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Fri Aug 16, 2013, 09:25 AM

Elizabeth Warren op-ed slams attempt to roll back CFPB mortgage rules. [View all]

'Consumer Mortgage Choice Act' Takes Away Consumers' Choices

Maxine Waters and Elizabeth Warren

It has been only three years since the passage of the Dodd-Frank Act and five years since the 2008 financial crisis, but memories in Washington can be short.

Even though we are still emerging from a foreclosure crisis that has affected tens of millions of American families, some in Congress are already pushing to weaken new rules designed to protect taxpayers and keep consumers safe from the faulty mortgage products that wrecked the economy.

The latest danger is H.R. 1077 and its companion bill, S. 949. Deceptively entitled the "Consumer Mortgage Choice Act," the bills seek to undermine Dodd-Frank’s ability-to repay provision. This provision, one of the most direct and important responses to the mortgage crisis, requires lenders to determine whether a borrower can afford a mortgage before they extend a loan. The rule was adopted to prohibit loans that were "designed to fail," a practice that was central to the origination model that brought on the financial crisis. Under the new rule, if lenders offer loans that meet the qualified mortgagestandards provided by the Consumer Financial Protection Bureau , they are presumed to have proven the borrower’s ability to repay and are therefore protected from litigation.

One of these standards is a cap on points and fees, the up-front cost of getting a loan, at 3% of the loan amount. H.R. 1077 and S. 949 would create significant exceptions to this, allowing many more high-cost loans to qualify as QM loans.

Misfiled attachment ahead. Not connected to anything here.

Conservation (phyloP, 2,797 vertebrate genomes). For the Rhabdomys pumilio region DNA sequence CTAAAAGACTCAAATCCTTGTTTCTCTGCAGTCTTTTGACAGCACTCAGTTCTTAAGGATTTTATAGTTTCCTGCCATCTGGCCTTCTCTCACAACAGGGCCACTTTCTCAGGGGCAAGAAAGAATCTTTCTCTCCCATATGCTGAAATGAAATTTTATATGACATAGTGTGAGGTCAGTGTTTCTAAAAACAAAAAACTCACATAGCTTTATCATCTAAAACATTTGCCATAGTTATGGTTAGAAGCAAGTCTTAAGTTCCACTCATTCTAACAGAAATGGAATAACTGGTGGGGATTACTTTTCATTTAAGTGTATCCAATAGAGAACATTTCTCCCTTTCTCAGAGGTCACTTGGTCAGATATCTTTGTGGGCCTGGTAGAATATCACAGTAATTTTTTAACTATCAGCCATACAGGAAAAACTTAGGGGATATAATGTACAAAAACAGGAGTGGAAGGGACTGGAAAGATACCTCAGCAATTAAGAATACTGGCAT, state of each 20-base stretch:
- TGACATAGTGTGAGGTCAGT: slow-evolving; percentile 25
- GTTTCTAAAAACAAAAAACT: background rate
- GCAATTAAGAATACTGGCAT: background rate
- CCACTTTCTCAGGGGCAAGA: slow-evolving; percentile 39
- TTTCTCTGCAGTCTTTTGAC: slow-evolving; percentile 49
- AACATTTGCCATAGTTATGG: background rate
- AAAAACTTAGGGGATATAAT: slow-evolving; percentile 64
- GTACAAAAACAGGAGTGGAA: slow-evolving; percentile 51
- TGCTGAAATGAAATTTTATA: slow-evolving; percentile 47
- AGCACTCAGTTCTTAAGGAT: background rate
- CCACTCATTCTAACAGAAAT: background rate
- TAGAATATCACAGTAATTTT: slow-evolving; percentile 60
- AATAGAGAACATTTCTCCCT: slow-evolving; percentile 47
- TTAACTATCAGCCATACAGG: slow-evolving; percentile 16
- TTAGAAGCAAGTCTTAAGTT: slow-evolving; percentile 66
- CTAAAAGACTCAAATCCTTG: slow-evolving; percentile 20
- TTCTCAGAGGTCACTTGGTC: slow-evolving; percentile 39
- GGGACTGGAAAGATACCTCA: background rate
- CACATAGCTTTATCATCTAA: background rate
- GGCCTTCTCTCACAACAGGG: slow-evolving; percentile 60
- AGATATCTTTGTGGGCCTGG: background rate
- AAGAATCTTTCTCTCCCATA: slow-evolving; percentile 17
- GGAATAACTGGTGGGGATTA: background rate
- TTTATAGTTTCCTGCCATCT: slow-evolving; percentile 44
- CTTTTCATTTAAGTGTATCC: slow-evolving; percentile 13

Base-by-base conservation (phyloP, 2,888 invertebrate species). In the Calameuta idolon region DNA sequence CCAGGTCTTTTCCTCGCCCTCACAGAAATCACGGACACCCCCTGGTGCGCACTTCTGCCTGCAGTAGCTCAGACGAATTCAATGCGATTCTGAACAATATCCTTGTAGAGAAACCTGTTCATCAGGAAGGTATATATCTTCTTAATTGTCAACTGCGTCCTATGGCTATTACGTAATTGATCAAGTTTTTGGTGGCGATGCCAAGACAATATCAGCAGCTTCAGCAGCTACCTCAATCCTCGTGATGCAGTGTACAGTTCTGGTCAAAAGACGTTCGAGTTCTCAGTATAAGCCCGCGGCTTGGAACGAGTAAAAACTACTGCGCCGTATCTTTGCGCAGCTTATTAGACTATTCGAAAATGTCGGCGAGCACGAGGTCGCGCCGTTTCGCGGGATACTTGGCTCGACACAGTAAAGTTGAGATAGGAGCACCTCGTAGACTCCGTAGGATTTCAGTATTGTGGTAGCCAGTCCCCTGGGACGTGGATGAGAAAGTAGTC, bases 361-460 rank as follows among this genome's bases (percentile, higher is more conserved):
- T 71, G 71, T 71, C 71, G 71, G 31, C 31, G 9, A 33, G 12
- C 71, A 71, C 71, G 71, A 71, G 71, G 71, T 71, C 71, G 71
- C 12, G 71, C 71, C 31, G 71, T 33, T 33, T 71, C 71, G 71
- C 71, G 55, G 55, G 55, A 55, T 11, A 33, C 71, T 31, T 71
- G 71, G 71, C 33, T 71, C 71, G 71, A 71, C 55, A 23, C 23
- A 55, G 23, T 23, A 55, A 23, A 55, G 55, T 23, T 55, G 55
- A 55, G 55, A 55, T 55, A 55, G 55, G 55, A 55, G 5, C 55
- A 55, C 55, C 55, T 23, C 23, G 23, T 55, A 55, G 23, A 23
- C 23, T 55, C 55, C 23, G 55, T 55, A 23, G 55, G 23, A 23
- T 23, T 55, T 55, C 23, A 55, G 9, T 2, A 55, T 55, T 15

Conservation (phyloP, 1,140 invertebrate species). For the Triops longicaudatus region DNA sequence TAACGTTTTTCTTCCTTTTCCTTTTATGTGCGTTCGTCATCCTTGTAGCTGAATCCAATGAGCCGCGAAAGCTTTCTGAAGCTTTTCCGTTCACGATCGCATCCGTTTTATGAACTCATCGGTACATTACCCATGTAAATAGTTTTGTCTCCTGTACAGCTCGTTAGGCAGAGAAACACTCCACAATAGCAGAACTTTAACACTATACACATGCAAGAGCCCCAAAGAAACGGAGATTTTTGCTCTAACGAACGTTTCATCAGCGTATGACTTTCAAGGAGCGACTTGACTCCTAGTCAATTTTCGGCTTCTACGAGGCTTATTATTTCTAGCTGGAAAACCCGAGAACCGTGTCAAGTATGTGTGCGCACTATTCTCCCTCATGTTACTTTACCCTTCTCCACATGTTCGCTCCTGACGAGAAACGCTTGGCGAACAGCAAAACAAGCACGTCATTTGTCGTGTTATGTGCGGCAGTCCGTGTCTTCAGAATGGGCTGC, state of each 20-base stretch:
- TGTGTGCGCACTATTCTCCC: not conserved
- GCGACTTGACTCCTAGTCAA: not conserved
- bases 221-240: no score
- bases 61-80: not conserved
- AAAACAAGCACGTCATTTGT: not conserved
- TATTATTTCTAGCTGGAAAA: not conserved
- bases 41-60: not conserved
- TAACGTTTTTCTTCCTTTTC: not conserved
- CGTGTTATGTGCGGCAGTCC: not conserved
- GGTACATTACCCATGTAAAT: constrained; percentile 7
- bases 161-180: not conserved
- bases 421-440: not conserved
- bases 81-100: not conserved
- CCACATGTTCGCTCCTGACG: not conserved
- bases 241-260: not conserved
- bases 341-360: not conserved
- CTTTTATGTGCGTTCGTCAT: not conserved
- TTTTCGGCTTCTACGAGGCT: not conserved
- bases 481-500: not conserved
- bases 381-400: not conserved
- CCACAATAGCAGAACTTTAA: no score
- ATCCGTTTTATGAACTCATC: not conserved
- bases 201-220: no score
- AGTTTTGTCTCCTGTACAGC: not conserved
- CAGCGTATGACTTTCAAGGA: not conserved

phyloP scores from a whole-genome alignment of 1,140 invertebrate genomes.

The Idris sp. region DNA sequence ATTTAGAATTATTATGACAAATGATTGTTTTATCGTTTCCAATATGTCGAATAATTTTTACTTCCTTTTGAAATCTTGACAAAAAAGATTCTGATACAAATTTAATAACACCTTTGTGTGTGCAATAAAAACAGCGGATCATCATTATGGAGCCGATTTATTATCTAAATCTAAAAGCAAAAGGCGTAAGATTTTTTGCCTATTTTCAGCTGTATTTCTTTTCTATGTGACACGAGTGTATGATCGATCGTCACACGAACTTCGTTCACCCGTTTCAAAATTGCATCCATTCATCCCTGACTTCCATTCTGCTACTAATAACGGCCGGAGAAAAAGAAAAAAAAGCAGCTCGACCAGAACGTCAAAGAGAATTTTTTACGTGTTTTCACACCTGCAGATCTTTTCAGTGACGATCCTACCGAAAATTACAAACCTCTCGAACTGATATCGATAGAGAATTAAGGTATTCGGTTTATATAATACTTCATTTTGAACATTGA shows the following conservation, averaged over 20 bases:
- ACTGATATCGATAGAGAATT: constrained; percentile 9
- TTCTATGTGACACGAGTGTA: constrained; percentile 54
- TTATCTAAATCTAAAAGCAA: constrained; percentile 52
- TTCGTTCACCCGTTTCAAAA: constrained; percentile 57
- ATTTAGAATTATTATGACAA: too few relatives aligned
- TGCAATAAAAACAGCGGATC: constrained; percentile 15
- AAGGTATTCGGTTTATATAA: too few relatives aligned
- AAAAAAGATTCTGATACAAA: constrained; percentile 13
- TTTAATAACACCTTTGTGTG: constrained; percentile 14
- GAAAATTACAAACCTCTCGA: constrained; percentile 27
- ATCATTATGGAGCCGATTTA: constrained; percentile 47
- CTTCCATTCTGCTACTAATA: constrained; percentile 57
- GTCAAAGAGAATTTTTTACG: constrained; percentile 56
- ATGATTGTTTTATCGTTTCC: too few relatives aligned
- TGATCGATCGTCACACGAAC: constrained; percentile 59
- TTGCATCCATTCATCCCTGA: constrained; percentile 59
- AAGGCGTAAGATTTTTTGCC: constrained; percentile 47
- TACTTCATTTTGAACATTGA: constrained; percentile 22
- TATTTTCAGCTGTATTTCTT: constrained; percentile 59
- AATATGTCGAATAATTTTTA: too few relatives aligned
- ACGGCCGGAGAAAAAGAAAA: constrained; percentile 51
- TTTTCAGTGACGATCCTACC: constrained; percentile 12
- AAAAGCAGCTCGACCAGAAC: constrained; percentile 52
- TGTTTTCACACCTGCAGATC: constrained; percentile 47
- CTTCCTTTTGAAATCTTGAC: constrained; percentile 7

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Dems Defy Obama on Mortgage Protections

Twelve Democrats in the House and Joe Manchin in the Senate have cosponsored bills that would gut new protections on home loans.

—By Erika Eichelberger

Last week, President Barack Obama laid out his new housing plan, emphasizing the importance of safe, simple, affordable mortgages. But lawmakers in his own party are working against him, trying to gut historic new safeguards on home loans.

A new mortgage rule issued by the Consumer Financial Protection Bureau (CFPB) that takes effect January 1 limits fees on new home loans to three percent. The regulation is "one of the most direct and important responses to the mortgage crisis," Sen. Elizabeth Warren (D-Mass.) and Rep. Maxine Waters (D-Calif.) argued in a recent editorial in American Banker. But 12 House Democrats and Sen. Joe Manchin (D-W.Va.) have joined with Republicans to cosponsor bills that would eviscerate the new cap and clear the way for lenders to steer Americans into riskier, higher-cost loans.


The whole point of the CFPB rule is "to make sure that brokers are more likely to work in the interest of homeowners," says Alys Cohen, a staff attorney at the National Consumer Law Center (NCLC). The bills—backed by Democratic Reps. Gregory Meeks (D-N.Y.), William Lacy Clay (D-Mo.), Gary Peters (D-Mich.), David Scott (D-Ga.), Mike Quigley (D-Ill.), Bill Owens (D-N.Y.), Sanford Bishop (D-Ga.), Gene Green (D-Texas), Jim Matheson (D-Utah), Filemon Vela (D-Texas), Sheila Jackson-Lee (D-Texas), and David Loebsack (D-Iowa)—could re-create the pre-crisis state of affairs.

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The Consumer Financial Protection Bureau gets busy

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